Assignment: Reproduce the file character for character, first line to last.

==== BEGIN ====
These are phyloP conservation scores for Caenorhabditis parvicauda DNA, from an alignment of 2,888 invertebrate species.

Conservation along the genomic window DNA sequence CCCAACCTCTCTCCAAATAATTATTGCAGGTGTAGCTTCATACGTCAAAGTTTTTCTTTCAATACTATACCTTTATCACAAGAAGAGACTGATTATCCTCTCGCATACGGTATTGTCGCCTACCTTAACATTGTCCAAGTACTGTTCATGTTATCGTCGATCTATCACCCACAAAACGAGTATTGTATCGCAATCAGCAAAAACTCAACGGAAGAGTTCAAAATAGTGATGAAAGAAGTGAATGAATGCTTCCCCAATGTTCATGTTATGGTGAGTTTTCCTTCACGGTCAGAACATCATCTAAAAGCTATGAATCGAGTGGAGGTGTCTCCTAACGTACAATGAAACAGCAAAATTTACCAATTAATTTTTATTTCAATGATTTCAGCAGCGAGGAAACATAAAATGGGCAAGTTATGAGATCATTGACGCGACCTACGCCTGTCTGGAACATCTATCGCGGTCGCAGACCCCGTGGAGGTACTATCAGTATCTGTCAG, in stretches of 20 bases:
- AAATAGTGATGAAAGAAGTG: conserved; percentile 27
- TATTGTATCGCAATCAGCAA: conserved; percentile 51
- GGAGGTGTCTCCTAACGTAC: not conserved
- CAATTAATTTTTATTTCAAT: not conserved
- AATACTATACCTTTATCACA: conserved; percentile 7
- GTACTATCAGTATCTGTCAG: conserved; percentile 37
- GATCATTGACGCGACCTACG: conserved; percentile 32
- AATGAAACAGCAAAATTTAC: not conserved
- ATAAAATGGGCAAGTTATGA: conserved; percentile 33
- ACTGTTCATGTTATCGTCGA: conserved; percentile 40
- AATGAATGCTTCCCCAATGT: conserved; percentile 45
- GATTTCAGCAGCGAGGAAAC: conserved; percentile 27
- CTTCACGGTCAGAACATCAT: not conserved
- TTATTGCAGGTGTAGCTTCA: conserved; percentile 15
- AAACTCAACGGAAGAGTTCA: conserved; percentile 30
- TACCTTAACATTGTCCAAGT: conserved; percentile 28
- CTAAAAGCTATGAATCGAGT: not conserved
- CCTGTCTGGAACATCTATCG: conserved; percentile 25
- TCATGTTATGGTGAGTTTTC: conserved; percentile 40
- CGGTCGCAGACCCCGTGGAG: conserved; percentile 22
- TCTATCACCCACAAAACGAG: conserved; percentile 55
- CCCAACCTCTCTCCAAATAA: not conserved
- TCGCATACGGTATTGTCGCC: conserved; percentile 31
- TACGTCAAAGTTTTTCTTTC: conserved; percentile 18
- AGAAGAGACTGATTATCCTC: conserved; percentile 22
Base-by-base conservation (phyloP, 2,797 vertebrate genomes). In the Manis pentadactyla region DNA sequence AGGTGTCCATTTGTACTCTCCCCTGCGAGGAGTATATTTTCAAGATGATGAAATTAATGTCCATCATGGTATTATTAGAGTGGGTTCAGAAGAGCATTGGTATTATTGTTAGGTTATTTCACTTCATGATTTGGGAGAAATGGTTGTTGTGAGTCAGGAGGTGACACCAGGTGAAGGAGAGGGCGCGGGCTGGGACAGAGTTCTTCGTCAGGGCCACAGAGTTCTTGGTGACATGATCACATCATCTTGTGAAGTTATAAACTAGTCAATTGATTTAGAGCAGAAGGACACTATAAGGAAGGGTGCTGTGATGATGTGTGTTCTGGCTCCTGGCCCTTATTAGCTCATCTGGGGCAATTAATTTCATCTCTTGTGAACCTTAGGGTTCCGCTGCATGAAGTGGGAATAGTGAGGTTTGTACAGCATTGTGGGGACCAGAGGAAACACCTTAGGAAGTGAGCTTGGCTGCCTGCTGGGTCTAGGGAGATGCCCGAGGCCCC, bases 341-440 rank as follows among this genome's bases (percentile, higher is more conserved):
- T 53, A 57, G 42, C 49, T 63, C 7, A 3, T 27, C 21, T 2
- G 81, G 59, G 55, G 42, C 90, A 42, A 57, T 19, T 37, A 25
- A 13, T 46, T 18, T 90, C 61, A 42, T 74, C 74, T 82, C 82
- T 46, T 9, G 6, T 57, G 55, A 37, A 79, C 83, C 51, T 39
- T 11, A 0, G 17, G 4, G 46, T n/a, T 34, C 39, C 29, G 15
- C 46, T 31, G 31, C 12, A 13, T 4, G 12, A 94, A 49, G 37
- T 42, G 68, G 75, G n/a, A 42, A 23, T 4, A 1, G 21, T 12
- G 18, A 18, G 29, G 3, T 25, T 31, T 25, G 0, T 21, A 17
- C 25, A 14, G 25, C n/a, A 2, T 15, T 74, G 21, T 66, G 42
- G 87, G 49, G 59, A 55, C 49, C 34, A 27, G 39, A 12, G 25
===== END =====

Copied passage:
These are phyloP conservation scores for Caenorhabditis parvicauda DNA, from an alignment of 2,888 invertebrate species.

Conservation along the genomic window DNA sequence CCCAACCTCTCTCCAAATAATTATTGCAGGTGTAGCTTCATACGTCAAAGTTTTTCTTTCAATACTATACCTTTATCACAAGAAGAGACTGATTATCCTCTCGCATACGGTATTGTCGCCTACCTTAACATTGTCCAAGTACTGTTCATGTTATCGTCGATCTATCACCCACAAAACGAGTATTGTATCGCAATCAGCAAAAACTCAACGGAAGAGTTCAAAATAGTGATGAAAGAAGTGAATGAATGCTTCCCCAATGTTCATGTTATGGTGAGTTTTCCTTCACGGTCAGAACATCATCTAAAAGCTATGAATCGAGTGGAGGTGTCTCCTAACGTACAATGAAACAGCAAAATTTACCAATTAATTTTTATTTCAATGATTTCAGCAGCGAGGAAACATAAAATGGGCAAGTTATGAGATCATTGACGCGACCTACGCCTGTCTGGAACATCTATCGCGGTCGCAGACCCCGTGGAGGTACTATCAGTATCTGTCAG, in stretches of 20 bases:
- AAATAGTGATGAAAGAAGTG: conserved; percentile 27
- TATTGTATCGCAATCAGCAA: conserved; percentile 51
- GGAGGTGTCTCCTAACGTAC: not conserved
- CAATTAATTTTTATTTCAAT: not conserved
- AATACTATACCTTTATCACA: conserved; percentile 7
- GTACTATCAGTATCTGTCAG: conserved; percentile 37
- GATCATTGACGCGACCTACG: conserved; percentile 32
- AATGAAACAGCAAAATTTAC: not conserved
- ATAAAATGGGCAAGTTATGA: conserved; percentile 33
- ACTGTTCATGTTATCGTCGA: conserved; percentile 40
- AATGAATGCTTCCCCAATGT: conserved; percentile 45
- GATTTCAGCAGCGAGGAAAC: conserved; percentile 27
- CTTCACGGTCAGAACATCAT: not conserved
- TTATTGCAGGTGTAGCTTCA: conserved; percentile 15
- AAACTCAACGGAAGAGTTCA: conserved; percentile 30
- TACCTTAACATTGTCCAAGT: conserved; percentile 28
- CTAAAAGCTATGAATCGAGT: not conserved
- CCTGTCTGGAACATCTATCG: conserved; percentile 25
- TCATGTTATGGTGAGTTTTC: conserved; percentile 40
- CGGTCGCAGACCCCGTGGAG: conserved; percentile 22
- TCTATCACCCACAAAACGAG: conserved; percentile 55
- CCCAACCTCTCTCCAAATAA: not conserved
- TCGCATACGGTATTGTCGCC: conserved; percentile 31
- TACGTCAAAGTTTTTCTTTC: conserved; percentile 18
- AGAAGAGACTGATTATCCTC: conserved; percentile 22
Base-by-base conservation (phyloP, 2,797 vertebrate genomes). In the Manis pentadactyla region DNA sequence AGGTGTCCATTTGTACTCTCCCCTGCGAGGAGTATATTTTCAAGATGATGAAATTAATGTCCATCATGGTATTATTAGAGTGGGTTCAGAAGAGCATTGGTATTATTGTTAGGTTATTTCACTTCATGATTTGGGAGAAATGGTTGTTGTGAGTCAGGAGGTGACACCAGGTGAAGGAGAGGGCGCGGGCTGGGACAGAGTTCTTCGTCAGGGCCACAGAGTTCTTGGTGACATGATCACATCATCTTGTGAAGTTATAAACTAGTCAATTGATTTAGAGCAGAAGGACACTATAAGGAAGGGTGCTGTGATGATGTGTGTTCTGGCTCCTGGCCCTTATTAGCTCATCTGGGGCAATTAATTTCATCTCTTGTGAACCTTAGGGTTCCGCTGCATGAAGTGGGAATAGTGAGGTTTGTACAGCATTGTGGGGACCAGAGGAAACACCTTAGGAAGTGAGCTTGGCTGCCTGCTGGGTCTAGGGAGATGCCCGAGGCCCC, bases 341-440 rank as follows among this genome's bases (percentile, higher is more conserved):
- T 53, A 57, G 42, C 49, T 63, C 7, A 3, T 27, C 21, T 2
- G 81, G 59, G 55, G 42, C 90, A 42, A 57, T 19, T 37, A 25
- A 13, T 46, T 18, T 90, C 61, A 42, T 74, C 74, T 82, C 82
- T 46, T 9, G 6, T 57, G 55, A 37, A 79, C 83, C 51, T 39
- T 11, A 0, G 17, G 4, G 46, T n/a, T 34, C 39, C 29, G 15
- C 46, T 31, G 31, C 12, A 13, T 4, G 12, A 94, A 49, G 37
- T 42, G 68, G 75, G n/a, A 42, A 23, T 4, A 1, G 21, T 12
- G 18, A 18, G 29, G 3, T 25, T 31, T 25, G 0, T 21, A 17
- C 25, A 14, G 25, C n/a, A 2, T 15, T 74, G 21, T 66, G 42
- G 87, G 49, G 59, A 55, C 49, C 34, A 27, G 39, A 12, G 25